• An attacker minted 1.2 billion aUSD stablecoins on Acala
  • The funds are still on the Acala parachain
  • All swaps and transfers have been paused and aUSD peg has almost been restored

Polkadot's decentralized finance (DeFi) hub Acala was compromised over the weekend and almost $1.2 billion in aUSD have been lost due to "a misconfiguration of the iBTC/aUSD liquidity pool."

The iBTC/aUSD liquidity pool went live Sunday and the attacker noticed the misconfiguration, which they later took advantage of by minting a significant amount of aUSD, a stablecoin associated with the network.

The misconfiguration related to the Polkadot-based DeFi platform was rectified on the same day, as confirmed in a series of tweets.

"The misconfiguration has since been rectified and wallet addresses that received the errorneously minted aUSD have been identified, with on-chain activity tracing in respect of these addresses underway," Acala revealed.

The attacker's wallet has over 1.267 billion aUSD tokens followed by 785.9 ACA, among other cryptocurrencies.

The DeFi platform noted that "99%+ of the errorneously minted aUSD remain on Acala parachain with a small proportion of errorneously minted aUSD being swapped for ACA and other tokens on Acala parachain."

As these tokens are still on the Acala parachain, the team has decided to disable the transfers related to that address. Moreover, functions including swaps on Acala have been suspended via urgent governance votes indefinitely.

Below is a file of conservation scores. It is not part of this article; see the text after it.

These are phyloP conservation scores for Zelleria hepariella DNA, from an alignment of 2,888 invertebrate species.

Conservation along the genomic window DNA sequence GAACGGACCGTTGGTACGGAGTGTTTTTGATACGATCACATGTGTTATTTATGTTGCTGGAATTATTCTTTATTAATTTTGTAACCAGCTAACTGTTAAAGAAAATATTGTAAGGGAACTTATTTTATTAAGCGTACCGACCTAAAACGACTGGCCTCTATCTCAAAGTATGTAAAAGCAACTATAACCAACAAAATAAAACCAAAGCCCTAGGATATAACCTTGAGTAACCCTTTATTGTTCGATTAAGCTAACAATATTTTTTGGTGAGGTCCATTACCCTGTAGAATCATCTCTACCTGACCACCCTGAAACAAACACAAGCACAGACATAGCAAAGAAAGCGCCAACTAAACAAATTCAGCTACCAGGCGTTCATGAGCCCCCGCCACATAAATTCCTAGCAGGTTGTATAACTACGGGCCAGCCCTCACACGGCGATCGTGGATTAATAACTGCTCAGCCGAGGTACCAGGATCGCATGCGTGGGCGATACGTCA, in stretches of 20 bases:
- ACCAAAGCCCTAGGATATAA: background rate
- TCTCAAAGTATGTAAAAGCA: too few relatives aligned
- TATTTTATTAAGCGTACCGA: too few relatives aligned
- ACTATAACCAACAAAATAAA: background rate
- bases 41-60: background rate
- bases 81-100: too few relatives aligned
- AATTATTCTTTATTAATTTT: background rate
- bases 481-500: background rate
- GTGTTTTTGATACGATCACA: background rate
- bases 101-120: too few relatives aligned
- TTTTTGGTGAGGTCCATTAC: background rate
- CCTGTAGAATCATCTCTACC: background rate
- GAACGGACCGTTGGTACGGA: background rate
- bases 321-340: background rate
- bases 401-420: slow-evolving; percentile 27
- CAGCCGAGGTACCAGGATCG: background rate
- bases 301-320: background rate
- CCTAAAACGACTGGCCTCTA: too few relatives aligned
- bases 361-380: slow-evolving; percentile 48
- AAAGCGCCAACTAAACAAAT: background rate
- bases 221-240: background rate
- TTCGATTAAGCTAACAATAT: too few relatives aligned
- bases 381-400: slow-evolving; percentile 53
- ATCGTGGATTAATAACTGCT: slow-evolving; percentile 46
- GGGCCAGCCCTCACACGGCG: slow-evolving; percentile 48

"Next up, we will continue on-chain activity trace, and share the results with the community to facilitate formulation of community proposal & decision making to resolve the error mint of aUSD & restore aUSD peg," the developers added.

Acala has been deemed one of the most promising projects in the world of DeFi. Looking at the current picture, it seems the issue will likely be resolved.

The aUSD stablecoin lost its peg but rose by over 65.74% in the last 24 hours and is priced at $0.9917 as of 10:44 p.m. ET Sunday, almost reclaiming its peg, as per CoinMarketCap.

"They've contained the exploit (prevented them from transferring these assets out) and will probably revert state like they did with Karura last year," a Twitter user who goes by the handle @0xTaylor noted.

A view of a representation of cryptocurrency Bitcoin plunging into water in this illustration taken, May 23, 2022.
A view of a representation of cryptocurrency Bitcoin plunging into water in this illustration taken, May 23, 2022. Reuters / DADO RUVIC